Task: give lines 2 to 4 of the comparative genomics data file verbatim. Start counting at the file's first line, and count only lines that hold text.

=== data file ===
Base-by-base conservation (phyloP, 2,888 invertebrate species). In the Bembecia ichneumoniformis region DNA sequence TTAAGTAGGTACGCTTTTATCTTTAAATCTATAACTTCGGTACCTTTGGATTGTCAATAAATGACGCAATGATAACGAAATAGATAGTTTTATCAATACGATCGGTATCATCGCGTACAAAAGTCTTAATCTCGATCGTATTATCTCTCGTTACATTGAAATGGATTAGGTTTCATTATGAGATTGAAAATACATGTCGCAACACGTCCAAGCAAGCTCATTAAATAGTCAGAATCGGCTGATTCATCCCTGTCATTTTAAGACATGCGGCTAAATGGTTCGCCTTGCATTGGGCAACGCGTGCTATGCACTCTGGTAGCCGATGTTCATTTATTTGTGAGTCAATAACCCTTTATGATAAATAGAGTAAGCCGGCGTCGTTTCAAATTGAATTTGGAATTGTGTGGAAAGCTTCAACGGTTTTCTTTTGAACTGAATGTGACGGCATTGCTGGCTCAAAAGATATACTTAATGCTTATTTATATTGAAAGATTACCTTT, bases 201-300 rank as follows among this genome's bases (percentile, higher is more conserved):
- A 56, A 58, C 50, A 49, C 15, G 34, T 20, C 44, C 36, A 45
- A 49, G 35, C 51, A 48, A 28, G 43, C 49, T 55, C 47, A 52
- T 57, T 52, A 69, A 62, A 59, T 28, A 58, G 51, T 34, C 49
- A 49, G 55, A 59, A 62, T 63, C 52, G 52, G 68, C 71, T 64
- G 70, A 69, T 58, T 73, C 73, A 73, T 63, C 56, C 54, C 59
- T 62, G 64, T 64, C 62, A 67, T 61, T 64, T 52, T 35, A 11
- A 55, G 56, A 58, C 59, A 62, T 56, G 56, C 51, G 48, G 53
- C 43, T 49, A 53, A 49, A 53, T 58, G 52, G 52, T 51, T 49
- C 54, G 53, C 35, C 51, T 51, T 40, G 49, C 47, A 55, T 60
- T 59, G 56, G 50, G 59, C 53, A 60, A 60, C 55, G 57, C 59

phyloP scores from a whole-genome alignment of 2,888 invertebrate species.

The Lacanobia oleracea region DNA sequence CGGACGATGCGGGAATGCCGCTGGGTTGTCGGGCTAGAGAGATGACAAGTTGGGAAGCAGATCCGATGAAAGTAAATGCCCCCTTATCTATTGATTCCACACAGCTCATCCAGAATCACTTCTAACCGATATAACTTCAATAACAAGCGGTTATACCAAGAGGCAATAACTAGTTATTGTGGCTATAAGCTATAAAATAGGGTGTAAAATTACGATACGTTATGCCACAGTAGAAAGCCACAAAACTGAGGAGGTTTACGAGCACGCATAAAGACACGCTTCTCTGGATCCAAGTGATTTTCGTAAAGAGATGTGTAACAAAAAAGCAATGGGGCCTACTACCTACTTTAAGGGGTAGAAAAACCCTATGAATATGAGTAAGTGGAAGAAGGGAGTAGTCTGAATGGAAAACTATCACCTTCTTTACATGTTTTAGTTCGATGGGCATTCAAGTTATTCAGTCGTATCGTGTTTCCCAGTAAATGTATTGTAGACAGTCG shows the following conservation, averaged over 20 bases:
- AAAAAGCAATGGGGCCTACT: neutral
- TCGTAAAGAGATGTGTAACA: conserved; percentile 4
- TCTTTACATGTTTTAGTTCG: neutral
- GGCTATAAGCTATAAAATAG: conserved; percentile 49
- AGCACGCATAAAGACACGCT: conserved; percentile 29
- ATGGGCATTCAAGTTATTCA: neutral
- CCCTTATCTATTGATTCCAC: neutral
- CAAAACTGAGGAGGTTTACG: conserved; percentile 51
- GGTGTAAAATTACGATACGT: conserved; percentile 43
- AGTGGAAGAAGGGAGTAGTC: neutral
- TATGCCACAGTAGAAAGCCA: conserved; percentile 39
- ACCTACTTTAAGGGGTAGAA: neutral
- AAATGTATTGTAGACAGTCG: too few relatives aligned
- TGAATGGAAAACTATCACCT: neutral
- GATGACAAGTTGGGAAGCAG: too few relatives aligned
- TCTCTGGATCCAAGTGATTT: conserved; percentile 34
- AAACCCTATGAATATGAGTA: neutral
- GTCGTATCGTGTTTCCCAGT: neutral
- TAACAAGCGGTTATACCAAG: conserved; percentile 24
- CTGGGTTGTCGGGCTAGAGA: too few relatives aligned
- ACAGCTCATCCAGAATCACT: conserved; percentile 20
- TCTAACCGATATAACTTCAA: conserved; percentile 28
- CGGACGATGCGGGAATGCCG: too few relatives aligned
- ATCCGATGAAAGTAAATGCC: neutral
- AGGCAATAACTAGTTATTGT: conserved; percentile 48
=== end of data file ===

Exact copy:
- A 56, A 58, C 50, A 49, C 15, G 34, T 20, C 44, C 36, A 45
- A 49, G 35, C 51, A 48, A 28, G 43, C 49, T 55, C 47, A 52
- T 57, T 52, A 69, A 62, A 59, T 28, A 58, G 51, T 34, C 49